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Notes on Sajja : As Practiced at Thamkrabok Monastery

“Sajja is like a medicine for the mind.”

(Phra Ajahn Boonsong - 3rd Abbot of Thamkrabok Monastery)

“The magic spell of a Sajja is that it works through keeping it.”

(Phra Hans - 23 June 2009)

“Sajja is the true way of spiritual life:

To speak truely,

To act truely,

To believe truely,

And to see truly.”

(Luang Por Charoen - 2nd Abbot of Thamkrabok Monastery)


Sajja is a refuge - like an umbrella - like a blanket.


Sajja is an expression of Truth.


Sajja is a declaration, a commitment.


By practicing Sajja there will be an effect.  Not only on the  subject/object of the Sajja but your direction in life will be  affected.  Slowly, slowly things will build up.


The importance of choosing the right Sajja, of pondering why it is needed.  An addict can chose a specific Sajja or accept one as decided/offered  by an Ajahn.  If an individual chooses their own Sajja it is “real” to  them and can be practised with great conviction.

Phra (monk) Hans view was that individuals should be responsible for their own Sajjas, to put structure into their personal practice:

  • Establish a set of Sajjas to support the Soul.
  • Not too many Sajjas.
  • Sajjas should be of varying lengths.

When issues arise, would this/that Sajja help or support e.g. “I don’t love anybody more than my own life”.


Subject  e.g. “Nobody can do it for me, I must do it for myself”.

How long per day (and when) e.g. 4-hours every day from 8am until noon.

Duration / Time limit e.g. for 2-years. 

Luang Por Charoen (2nd Abbot) could see everything with a capital “E”. He would dispense custom Sajjas for individuals. Maybe he would give you a personal Sajja “I will not masturbate for 3-months”! 

The “Drugs Sajja” is like a security blanket, the basic Sajja. This is just the start; maybe the 2nd Sajja should be “I believe that I can depend on Sajja”.

The drugs and alcohol Sajjas are the foundation stone for all the other Sajjas.


The most important part of the treatment of drug addicts at Thamkrabok is  the taking of the Sajja (sacred vow) using the natural Elements as the witnesses.

The drug Sajja is:

“I will not smoke consume or inject, I will not encourage others to smoke, consume, or inject, I will not possess or encourage others to possess, I will not buy or sell any kind of addictive drugs including opiates,  cocaine, cannabis, gatom leaves, or methamphetamines for the rest of my  life.”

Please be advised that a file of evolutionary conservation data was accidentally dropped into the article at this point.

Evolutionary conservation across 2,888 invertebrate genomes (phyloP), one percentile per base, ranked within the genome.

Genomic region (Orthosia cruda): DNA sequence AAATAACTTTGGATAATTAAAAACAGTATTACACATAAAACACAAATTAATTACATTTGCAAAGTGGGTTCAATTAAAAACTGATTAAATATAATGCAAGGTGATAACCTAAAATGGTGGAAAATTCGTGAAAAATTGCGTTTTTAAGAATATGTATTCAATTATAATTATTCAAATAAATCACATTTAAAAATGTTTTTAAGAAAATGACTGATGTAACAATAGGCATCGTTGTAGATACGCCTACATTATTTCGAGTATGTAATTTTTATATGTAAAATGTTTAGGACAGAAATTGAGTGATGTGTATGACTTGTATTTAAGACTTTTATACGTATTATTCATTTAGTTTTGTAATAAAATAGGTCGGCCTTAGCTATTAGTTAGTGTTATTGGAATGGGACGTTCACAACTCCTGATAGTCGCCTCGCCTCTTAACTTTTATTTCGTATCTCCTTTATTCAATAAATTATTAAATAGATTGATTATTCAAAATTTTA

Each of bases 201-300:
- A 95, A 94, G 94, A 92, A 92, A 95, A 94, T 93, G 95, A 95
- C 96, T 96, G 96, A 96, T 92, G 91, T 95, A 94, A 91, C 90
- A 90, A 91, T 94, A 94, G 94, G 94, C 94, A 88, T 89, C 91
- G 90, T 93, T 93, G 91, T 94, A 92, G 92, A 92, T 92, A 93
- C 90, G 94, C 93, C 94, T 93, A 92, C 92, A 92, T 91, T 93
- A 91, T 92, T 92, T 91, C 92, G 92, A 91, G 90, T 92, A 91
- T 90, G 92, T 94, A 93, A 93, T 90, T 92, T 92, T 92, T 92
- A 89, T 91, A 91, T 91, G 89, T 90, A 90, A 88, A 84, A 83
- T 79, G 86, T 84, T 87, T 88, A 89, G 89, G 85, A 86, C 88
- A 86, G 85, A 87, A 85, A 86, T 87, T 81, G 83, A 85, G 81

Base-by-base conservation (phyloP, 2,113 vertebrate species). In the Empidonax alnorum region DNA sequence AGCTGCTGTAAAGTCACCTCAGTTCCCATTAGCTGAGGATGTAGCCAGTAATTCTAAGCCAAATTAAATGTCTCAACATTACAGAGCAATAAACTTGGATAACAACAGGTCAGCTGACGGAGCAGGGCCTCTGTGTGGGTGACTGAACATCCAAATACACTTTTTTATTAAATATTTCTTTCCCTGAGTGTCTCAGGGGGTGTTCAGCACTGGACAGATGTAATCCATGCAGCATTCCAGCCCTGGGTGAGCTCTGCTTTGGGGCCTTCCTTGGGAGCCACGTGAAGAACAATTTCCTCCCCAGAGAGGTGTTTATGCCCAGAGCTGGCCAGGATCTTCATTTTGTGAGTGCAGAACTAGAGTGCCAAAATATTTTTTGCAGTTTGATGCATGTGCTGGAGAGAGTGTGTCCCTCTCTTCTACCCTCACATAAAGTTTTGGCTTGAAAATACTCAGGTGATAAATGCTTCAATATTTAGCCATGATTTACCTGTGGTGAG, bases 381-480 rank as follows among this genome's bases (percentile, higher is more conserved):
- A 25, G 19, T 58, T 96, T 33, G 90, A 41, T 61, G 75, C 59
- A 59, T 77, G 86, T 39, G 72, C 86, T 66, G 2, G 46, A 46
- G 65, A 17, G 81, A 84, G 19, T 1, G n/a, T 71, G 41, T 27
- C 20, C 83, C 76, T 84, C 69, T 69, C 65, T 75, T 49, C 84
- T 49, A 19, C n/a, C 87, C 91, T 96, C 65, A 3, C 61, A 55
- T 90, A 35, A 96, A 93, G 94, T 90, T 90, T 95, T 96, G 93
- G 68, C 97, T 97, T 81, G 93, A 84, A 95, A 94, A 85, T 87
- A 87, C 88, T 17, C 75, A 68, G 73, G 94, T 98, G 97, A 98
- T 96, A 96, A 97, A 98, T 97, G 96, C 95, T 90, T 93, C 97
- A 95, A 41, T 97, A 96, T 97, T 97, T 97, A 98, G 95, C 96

After the Sajja ceremony, the monk will explain the rules and conditions of  how to live together by following the Sajja teachings in the centre.


Once an addict is clean and sober, dreams, memories and unwanted thoughts  may start to surface, so specific Sajjas may be beneficial for future support. Sajjas for rehabilitation, for the guidance of life.

Some Sajjas are very demanding, such as “Honour your Mother and Father”.   For many individuals this means honouring the wounds and challenges.

Sajjas to help the addict to step out of victim mode and set up healthy boundaries e.g.

“Not to be dependent on someone else”.

“I don’t love anybody more than myself”.

“I don’t let others make me suffer”.

“I won’t worry about problems that have not yet happened”.

“I don’t let problems of the past influence the present”

“I won’t let anybody dominate me”.

“I don’t depend on anybody else”.

“I respect other religions”.

“I will not get angry for one month”.

“I will not judge others”.

“I will not look at the mistakes of others”. 


Guilt of breaking a Sajja can be overwhelming so it is best to repair it as  soon as possible.  Better to have a repaired Sajja than no Sajja at all.


BIG Sajja like ‘drugs’ you take and as such because you’re not breaking it, you can forget it.

SMALL Sajja are to be practised and contemplated every single day.

SAJJA has even been known to be witnessed by telephone!

Sajja practice is a unique approach to the difficulties of being a recovering addict, to the challenges of life, to the difficulties of being human. 


At the time of taking the first personal Sajja, the addict is given a  piece of paper on which is written a unique mantra, called a Kahtah, known only to them.

After 7-days the paper is swallowed by the recovering addict.  Now the addict really does embody his Sajja and Kahtah!

The Kahtah can be used in moments of temptation and when cravings arise.

The Kahtah can be repeated as often as you like. It can be used as an object of meditation (as is the practice of TKBM monks and nuns) or it can be used as a blessing blown over food.

The Kahtah can be said as you are walking or while you are waiting for a bus.

Please note that this page and the linked pages below are a ‘work in progress’ so please check back here from time-to-time for updates.

[Mindful Recovery Home] [Foundations of Buddhist Recovery] [The Truth of Addiction] [Harm Reduction and Relapse Prevention] [Meditation and Mindful Recover] [Sila Forgiveness Meditation] [Healing the Past] [Loving Kindness - Metta] [Commitment and Ethics] [Notes on Sajja : As Practiced at Thamkrabok Monastery] [A Sajja Vow] [One Day at a Time - Sajja Vow] [The  purpose of Buddhist moral precepts] [The Healing Power of the Precepts] [The Five Mindfulness Trainings] [A Discipline of Sobriety] [A Simple Guide to Life] [Being Human Mindfully] [The Precepts in Recovery] [The Rahula Rules] [Forgiveness Meditation Practice] [The Practice of Metta] [The Blessings of Recovery]